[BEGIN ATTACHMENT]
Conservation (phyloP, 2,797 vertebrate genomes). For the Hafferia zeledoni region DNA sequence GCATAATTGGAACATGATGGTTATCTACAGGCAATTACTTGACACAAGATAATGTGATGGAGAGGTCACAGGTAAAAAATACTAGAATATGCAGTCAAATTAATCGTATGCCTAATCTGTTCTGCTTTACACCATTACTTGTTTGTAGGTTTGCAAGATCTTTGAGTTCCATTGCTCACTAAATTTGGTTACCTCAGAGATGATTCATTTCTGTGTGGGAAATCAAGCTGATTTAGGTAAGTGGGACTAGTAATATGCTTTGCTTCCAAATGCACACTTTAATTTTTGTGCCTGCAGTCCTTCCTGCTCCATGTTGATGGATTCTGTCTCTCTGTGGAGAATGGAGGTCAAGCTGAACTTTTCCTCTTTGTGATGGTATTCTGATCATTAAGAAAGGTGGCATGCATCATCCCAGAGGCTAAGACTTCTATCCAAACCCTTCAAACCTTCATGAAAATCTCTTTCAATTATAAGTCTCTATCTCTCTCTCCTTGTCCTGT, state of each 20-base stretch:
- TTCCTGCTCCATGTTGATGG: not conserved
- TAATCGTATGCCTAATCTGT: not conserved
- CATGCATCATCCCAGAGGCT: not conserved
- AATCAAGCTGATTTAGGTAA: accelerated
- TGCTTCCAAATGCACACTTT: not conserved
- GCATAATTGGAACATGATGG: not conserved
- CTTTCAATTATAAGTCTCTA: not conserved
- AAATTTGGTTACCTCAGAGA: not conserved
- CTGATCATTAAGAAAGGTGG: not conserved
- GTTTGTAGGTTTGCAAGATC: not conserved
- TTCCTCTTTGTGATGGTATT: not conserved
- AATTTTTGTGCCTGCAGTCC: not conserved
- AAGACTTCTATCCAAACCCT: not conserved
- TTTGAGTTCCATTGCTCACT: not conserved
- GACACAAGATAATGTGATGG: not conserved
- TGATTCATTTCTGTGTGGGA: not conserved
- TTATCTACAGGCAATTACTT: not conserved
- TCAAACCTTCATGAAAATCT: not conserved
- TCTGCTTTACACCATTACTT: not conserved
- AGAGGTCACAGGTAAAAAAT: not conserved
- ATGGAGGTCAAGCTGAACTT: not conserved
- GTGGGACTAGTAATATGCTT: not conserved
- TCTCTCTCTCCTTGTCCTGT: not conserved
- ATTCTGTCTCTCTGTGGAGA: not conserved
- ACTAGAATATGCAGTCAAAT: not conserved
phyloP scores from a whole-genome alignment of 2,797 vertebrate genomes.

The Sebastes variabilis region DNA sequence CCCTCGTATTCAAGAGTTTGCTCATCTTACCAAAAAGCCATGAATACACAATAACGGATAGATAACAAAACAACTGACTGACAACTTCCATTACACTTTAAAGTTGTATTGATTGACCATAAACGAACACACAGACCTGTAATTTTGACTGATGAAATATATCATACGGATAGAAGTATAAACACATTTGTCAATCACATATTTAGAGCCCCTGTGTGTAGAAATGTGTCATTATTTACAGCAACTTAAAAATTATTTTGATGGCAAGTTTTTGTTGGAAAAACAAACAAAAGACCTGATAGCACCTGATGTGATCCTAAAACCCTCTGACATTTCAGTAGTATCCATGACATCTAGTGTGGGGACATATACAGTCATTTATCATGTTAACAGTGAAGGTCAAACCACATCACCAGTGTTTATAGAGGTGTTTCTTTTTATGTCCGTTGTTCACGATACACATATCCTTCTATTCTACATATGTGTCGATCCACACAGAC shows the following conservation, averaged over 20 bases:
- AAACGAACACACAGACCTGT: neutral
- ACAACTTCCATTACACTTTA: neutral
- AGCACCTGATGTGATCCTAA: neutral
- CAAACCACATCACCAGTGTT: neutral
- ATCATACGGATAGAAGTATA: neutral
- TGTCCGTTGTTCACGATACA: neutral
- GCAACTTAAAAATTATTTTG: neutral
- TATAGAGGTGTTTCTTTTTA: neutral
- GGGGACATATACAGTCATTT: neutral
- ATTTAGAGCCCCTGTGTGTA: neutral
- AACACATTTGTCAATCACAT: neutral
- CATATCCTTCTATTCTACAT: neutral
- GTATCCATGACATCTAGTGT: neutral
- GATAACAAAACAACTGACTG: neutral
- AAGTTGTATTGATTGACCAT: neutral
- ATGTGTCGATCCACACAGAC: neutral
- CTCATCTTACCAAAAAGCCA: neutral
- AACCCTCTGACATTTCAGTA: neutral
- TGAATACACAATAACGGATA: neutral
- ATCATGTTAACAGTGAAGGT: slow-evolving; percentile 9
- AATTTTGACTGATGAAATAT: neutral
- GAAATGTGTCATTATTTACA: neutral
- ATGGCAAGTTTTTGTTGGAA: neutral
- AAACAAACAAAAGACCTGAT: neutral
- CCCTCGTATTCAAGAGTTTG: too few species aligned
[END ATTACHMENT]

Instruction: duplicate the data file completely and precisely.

Conservation (phyloP, 2,797 vertebrate genomes). For the Hafferia zeledoni region DNA sequence GCATAATTGGAACATGATGGTTATCTACAGGCAATTACTTGACACAAGATAATGTGATGGAGAGGTCACAGGTAAAAAATACTAGAATATGCAGTCAAATTAATCGTATGCCTAATCTGTTCTGCTTTACACCATTACTTGTTTGTAGGTTTGCAAGATCTTTGAGTTCCATTGCTCACTAAATTTGGTTACCTCAGAGATGATTCATTTCTGTGTGGGAAATCAAGCTGATTTAGGTAAGTGGGACTAGTAATATGCTTTGCTTCCAAATGCACACTTTAATTTTTGTGCCTGCAGTCCTTCCTGCTCCATGTTGATGGATTCTGTCTCTCTGTGGAGAATGGAGGTCAAGCTGAACTTTTCCTCTTTGTGATGGTATTCTGATCATTAAGAAAGGTGGCATGCATCATCCCAGAGGCTAAGACTTCTATCCAAACCCTTCAAACCTTCATGAAAATCTCTTTCAATTATAAGTCTCTATCTCTCTCTCCTTGTCCTGT, state of each 20-base stretch:
- TTCCTGCTCCATGTTGATGG: not conserved
- TAATCGTATGCCTAATCTGT: not conserved
- CATGCATCATCCCAGAGGCT: not conserved
- AATCAAGCTGATTTAGGTAA: accelerated
- TGCTTCCAAATGCACACTTT: not conserved
- GCATAATTGGAACATGATGG: not conserved
- CTTTCAATTATAAGTCTCTA: not conserved
- AAATTTGGTTACCTCAGAGA: not conserved
- CTGATCATTAAGAAAGGTGG: not conserved
- GTTTGTAGGTTTGCAAGATC: not conserved
- TTCCTCTTTGTGATGGTATT: not conserved
- AATTTTTGTGCCTGCAGTCC: not conserved
- AAGACTTCTATCCAAACCCT: not conserved
- TTTGAGTTCCATTGCTCACT: not conserved
- GACACAAGATAATGTGATGG: not conserved
- TGATTCATTTCTGTGTGGGA: not conserved
- TTATCTACAGGCAATTACTT: not conserved
- TCAAACCTTCATGAAAATCT: not conserved
- TCTGCTTTACACCATTACTT: not conserved
- AGAGGTCACAGGTAAAAAAT: not conserved
- ATGGAGGTCAAGCTGAACTT: not conserved
- GTGGGACTAGTAATATGCTT: not conserved
- TCTCTCTCTCCTTGTCCTGT: not conserved
- ATTCTGTCTCTCTGTGGAGA: not conserved
- ACTAGAATATGCAGTCAAAT: not conserved
phyloP scores from a whole-genome alignment of 2,797 vertebrate genomes.

The Sebastes variabilis region DNA sequence CCCTCGTATTCAAGAGTTTGCTCATCTTACCAAAAAGCCATGAATACACAATAACGGATAGATAACAAAACAACTGACTGACAACTTCCATTACACTTTAAAGTTGTATTGATTGACCATAAACGAACACACAGACCTGTAATTTTGACTGATGAAATATATCATACGGATAGAAGTATAAACACATTTGTCAATCACATATTTAGAGCCCCTGTGTGTAGAAATGTGTCATTATTTACAGCAACTTAAAAATTATTTTGATGGCAAGTTTTTGTTGGAAAAACAAACAAAAGACCTGATAGCACCTGATGTGATCCTAAAACCCTCTGACATTTCAGTAGTATCCATGACATCTAGTGTGGGGACATATACAGTCATTTATCATGTTAACAGTGAAGGTCAAACCACATCACCAGTGTTTATAGAGGTGTTTCTTTTTATGTCCGTTGTTCACGATACACATATCCTTCTATTCTACATATGTGTCGATCCACACAGAC shows the following conservation, averaged over 20 bases:
- AAACGAACACACAGACCTGT: neutral
- ACAACTTCCATTACACTTTA: neutral
- AGCACCTGATGTGATCCTAA: neutral
- CAAACCACATCACCAGTGTT: neutral
- ATCATACGGATAGAAGTATA: neutral
- TGTCCGTTGTTCACGATACA: neutral
- GCAACTTAAAAATTATTTTG: neutral
- TATAGAGGTGTTTCTTTTTA: neutral
- GGGGACATATACAGTCATTT: neutral
- ATTTAGAGCCCCTGTGTGTA: neutral
- AACACATTTGTCAATCACAT: neutral
- CATATCCTTCTATTCTACAT: neutral
- GTATCCATGACATCTAGTGT: neutral
- GATAACAAAACAACTGACTG: neutral
- AAGTTGTATTGATTGACCAT: neutral
- ATGTGTCGATCCACACAGAC: neutral
- CTCATCTTACCAAAAAGCCA: neutral
- AACCCTCTGACATTTCAGTA: neutral
- TGAATACACAATAACGGATA: neutral
- ATCATGTTAACAGTGAAGGT: slow-evolving; percentile 9
- AATTTTGACTGATGAAATAT: neutral
- GAAATGTGTCATTATTTACA: neutral
- ATGGCAAGTTTTTGTTGGAA: neutral
- AAACAAACAAAAGACCTGAT: neutral
- CCCTCGTATTCAAGAGTTTG: too few species aligned